The latest State of Nature report was published this week. It is mostly bleak reading - one in six species in Great Britain are at risk of extinction. There are glimmers of hope, as one of the report's authors says: "...it is possible to reverse biodiversity losses through habitat restoration, sustainable agricultural practices and mitigating climate change, for example" and there are examples of exactly that.
But the timing of the report is particularly poignant - just a few days before, the government delayed by a year (to after the next election?) the introduction of biodiversity net gain (see Delay to biodiversity net gain expected to be announced shortly, Sarah Sackville Hamilton (burges-salmon.com) and earlier in the month the government said they would be scrapping the nutrient neutrality rules for new developments to encourage more house building.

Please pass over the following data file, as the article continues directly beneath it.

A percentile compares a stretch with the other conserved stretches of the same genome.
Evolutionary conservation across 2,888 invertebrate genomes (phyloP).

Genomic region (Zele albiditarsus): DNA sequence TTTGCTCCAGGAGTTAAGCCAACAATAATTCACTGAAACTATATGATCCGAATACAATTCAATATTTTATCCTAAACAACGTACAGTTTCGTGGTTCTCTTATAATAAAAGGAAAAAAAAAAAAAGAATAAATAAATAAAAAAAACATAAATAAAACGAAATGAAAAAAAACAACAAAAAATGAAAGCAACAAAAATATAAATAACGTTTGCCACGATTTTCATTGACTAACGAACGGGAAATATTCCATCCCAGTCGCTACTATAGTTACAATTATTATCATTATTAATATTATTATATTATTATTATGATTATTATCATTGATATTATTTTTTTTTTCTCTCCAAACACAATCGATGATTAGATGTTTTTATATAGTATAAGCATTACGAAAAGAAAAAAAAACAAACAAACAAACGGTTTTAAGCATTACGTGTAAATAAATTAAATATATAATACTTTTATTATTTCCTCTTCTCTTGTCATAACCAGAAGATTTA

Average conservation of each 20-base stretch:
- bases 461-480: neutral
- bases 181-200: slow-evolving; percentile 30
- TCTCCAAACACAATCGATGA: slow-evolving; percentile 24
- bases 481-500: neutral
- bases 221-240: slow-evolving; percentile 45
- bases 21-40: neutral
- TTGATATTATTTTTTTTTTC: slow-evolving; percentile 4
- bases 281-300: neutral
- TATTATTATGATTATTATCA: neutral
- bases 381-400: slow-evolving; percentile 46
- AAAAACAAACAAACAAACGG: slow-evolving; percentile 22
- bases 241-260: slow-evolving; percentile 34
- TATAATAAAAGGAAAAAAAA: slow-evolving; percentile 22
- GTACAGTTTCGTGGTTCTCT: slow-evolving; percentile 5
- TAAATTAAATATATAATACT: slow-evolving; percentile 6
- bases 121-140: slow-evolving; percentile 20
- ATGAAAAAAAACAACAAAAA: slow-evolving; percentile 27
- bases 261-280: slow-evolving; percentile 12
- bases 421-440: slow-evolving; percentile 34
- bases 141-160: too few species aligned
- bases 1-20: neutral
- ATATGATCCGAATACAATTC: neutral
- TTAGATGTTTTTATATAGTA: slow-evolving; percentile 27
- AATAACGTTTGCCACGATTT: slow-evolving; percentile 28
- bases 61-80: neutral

Most people would agree that biodiversity is a good thing - but (like most net zero measures) the question is what price is society today prepared to pay for the benefit of future generations. Government announcements in the last few weeks would suggest a nervousness that the price is too high, particularly with an election in sight
“If we are to get on track toward meeting our national target to become nature positive, then we are going to need a big step up in the way we treat and value nature.”